Keeping Our Kids Safe Around Schools | Constituency Question

Ms VAGHELA (Western Metropolitan) (12:49): My constituency question is directed to the Minister for Public Transport and Minister for Roads and Road Safety, the Honourable Ben Carroll. My question relates to the minister’s portfolio responsibilities of roads and road safety. The latest ‘keeping our kids safe around schools’ program launched by the Andrews Labor government is a significant leap in safeguarding our kids. This program is targeting intersections with high pedestrian traffic or near a train station and is placed under a $340 million investment program in Victorian roads. It will improve the traffic flow during busy school drop-off and pick-up times. My question to the minister is: can the minister update me on how keeping our kids safe around schools benefits the residents of the Western Metropolitan Region on the whole? These dynamic pedestrian crossings and upgraded electronic speed signs with a funding of $19.5 million support the Victorian Road Safety Strategy 2021–2030, protecting vulnerable road users. This can curtail road fatalities to a minimum by the end of 2050 and at least reduce road deaths by 50 per cent by 2030.

Reply:

The installation of dynamic pedestrian crossings is part of VicRoads $340 million investment in building better roads. A big part of this program is to uplift our technology assets across the road network and dynamic pedestrian sensors are one area we have identified for improvement. These new sensors will improve safety for a range of pedestrians and benefit traffic flow for other road users at busy crossings. We’re trying to enable a fairer balance between pedestrians and vehicle demand across some of Melbourne’s busiest traffic spots.

These dynamic pedestrian crossings will be installed at 15 locations within the Western Metropolitan Region, focused on our west zone, which incorporates Hobsons Bay and Wyndham Local Government Areas.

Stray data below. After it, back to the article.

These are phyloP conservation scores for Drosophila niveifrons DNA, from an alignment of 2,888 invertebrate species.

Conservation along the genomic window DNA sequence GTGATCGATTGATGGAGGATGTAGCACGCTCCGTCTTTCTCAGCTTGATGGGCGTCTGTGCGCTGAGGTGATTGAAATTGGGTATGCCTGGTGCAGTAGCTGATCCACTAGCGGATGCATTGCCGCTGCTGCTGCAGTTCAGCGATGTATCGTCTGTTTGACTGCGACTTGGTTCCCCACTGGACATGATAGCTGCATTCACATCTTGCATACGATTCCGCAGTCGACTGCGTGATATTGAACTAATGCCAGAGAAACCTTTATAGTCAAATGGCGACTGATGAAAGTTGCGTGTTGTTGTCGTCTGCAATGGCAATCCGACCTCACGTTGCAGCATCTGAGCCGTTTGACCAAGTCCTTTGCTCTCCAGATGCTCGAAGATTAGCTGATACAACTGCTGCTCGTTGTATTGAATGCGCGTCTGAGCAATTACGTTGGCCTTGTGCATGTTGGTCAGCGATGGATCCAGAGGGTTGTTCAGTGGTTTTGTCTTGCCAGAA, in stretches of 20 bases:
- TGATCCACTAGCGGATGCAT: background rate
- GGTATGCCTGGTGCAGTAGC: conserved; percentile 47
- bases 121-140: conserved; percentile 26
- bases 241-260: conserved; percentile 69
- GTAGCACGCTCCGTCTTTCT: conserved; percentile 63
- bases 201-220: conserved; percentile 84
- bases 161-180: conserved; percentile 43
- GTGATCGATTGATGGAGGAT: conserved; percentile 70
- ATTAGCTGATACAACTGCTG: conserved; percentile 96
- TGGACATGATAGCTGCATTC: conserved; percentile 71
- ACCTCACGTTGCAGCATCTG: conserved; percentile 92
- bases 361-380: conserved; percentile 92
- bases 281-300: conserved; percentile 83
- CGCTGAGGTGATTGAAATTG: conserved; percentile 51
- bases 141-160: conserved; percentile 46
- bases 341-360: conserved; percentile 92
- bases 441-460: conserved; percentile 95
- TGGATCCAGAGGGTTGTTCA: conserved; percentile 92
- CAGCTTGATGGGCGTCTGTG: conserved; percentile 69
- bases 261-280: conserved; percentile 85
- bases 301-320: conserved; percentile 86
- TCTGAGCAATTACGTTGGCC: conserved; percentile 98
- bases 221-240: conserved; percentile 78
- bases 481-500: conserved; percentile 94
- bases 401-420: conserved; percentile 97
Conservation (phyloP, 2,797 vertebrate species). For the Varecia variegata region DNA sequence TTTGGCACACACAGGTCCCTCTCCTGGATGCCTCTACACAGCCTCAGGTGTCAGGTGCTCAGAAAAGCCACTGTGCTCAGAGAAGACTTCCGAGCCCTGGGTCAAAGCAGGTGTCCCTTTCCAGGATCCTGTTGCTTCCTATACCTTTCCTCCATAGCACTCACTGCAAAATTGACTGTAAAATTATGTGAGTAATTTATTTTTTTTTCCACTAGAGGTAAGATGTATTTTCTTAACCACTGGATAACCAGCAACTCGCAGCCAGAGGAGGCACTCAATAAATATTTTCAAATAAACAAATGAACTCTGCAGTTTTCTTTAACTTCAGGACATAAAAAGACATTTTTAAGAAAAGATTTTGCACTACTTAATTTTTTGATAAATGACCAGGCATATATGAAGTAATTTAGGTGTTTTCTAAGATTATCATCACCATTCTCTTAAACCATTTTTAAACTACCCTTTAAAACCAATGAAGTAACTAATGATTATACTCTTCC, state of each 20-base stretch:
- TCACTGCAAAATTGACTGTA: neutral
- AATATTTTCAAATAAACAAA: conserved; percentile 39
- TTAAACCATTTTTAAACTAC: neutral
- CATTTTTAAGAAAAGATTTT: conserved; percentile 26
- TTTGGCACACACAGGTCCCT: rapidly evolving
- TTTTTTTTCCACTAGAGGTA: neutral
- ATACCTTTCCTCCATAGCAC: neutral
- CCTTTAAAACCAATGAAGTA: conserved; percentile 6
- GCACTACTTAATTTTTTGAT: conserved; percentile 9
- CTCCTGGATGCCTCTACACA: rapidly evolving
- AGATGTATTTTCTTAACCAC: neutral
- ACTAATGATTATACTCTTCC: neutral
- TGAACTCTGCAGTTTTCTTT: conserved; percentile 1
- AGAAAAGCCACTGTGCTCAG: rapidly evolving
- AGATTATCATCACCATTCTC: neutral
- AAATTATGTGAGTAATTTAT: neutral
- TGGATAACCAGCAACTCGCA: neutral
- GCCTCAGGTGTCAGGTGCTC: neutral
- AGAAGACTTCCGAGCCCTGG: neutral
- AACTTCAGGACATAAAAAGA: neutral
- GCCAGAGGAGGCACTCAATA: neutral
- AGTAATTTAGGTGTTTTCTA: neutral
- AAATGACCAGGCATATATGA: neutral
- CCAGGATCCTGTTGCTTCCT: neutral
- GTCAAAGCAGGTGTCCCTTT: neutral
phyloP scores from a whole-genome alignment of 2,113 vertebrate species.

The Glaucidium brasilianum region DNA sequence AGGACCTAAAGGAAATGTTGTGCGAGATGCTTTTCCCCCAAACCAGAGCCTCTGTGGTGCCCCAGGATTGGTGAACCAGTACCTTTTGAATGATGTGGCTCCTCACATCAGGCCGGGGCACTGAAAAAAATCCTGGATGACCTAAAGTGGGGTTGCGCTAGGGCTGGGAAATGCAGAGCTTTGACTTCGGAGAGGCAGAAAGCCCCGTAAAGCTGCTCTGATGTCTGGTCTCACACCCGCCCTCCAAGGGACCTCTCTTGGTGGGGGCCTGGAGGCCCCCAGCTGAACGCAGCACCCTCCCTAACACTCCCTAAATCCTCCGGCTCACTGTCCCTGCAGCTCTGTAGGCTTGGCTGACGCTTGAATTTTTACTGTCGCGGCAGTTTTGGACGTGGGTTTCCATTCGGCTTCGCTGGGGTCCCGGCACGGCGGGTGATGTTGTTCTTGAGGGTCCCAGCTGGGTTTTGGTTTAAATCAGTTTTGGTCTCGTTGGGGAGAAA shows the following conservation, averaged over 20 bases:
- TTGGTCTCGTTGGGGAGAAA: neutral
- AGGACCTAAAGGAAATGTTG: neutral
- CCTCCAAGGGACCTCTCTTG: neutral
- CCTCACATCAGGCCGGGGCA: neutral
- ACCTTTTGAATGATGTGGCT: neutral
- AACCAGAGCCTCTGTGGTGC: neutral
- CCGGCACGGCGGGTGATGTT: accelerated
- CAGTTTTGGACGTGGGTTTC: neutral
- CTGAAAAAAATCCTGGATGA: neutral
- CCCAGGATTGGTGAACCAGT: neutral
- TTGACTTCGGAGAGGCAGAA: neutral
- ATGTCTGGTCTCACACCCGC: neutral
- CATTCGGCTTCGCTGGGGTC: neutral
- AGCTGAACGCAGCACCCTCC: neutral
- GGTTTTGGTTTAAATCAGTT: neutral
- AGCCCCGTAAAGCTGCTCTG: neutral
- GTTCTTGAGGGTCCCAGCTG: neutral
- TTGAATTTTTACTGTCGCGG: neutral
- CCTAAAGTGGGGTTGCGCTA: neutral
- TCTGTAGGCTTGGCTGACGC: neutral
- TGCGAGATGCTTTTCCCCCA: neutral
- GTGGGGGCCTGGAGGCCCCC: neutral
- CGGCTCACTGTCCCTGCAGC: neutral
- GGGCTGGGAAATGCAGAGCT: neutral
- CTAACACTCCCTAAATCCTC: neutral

Dynamic pedestrian crossings use high-definition cameras, adapted for privacy reasons so they do not identify individuals. These cameras measure the pedestrian occupancy or area that the pedestrians occupy when pedestrians are waiting at a signalised crossing in real time. The locations selected by our VicRoads traffic signal operations team were based on analysis of routes and signalised intersections. Priority was not only given to schools but a number of locations where there are large numbers of pedestrians such as train stations, shopping trips and for more vulnerable pedestrians near aged care centres. 

Dynamic pedestrian crossings provide longer crossing times when there is a large group crossing which improves safety.  These detectors can also reduce the delay for pedestrians by allowing the pedestrian movement to happen more frequently when a large group of pedestrians is detected. This reduces the risk of pedestrians spilling out on to the roadway if there is insufficient area for pedestrians. 

Dynamic pedestrian crossing times are based on the number of pedestrians at the crossing in real-time. This ensures that longer crossing times are not triggered when a small number of pedestrians are waiting. This provides benefits for road users across areas like the Western Metropolitan Region at pedestrian crossings outside schools which were previously programmed to cater for large groups at school pick up and drop off times, but delayed drivers unnecessarily during school holidays and curriculum days. 

These dynamic pedestrian crossings will benefit a range of pedestrians and road users as they continue to strike a balance between pedestrian safety and vehicle demand within the Western Metropolitan Region.

Pedestrians are completely exposed to the full force of a crash, making them some of the most vulnerable road users. In 2015, an average of 11% of deaths and serious injuries were from crashes involving pedestrians. That’s why the Victorian and Australian government have invested $19.5 m into road safety infrastructure across the state to slow traffic and reduce the risk to pedestrians, particularly school children. 

Thirteen locations in North West Melbourne, including 9 school locations, have been selected for pedestrian safety upgrades under the program which is treating 55 sites statewide.  Installation of electronic speed limit signs ahead of speed limit zones and other pedestrian treatments improve driver compliance, reminding them to adhere to the speed limit as they approach high pedestrian activity areas. This makes the roads safer for shoppers, pedestrians and school children traveling to and from school and helps to reduce road trauma and make roads safer for all community members.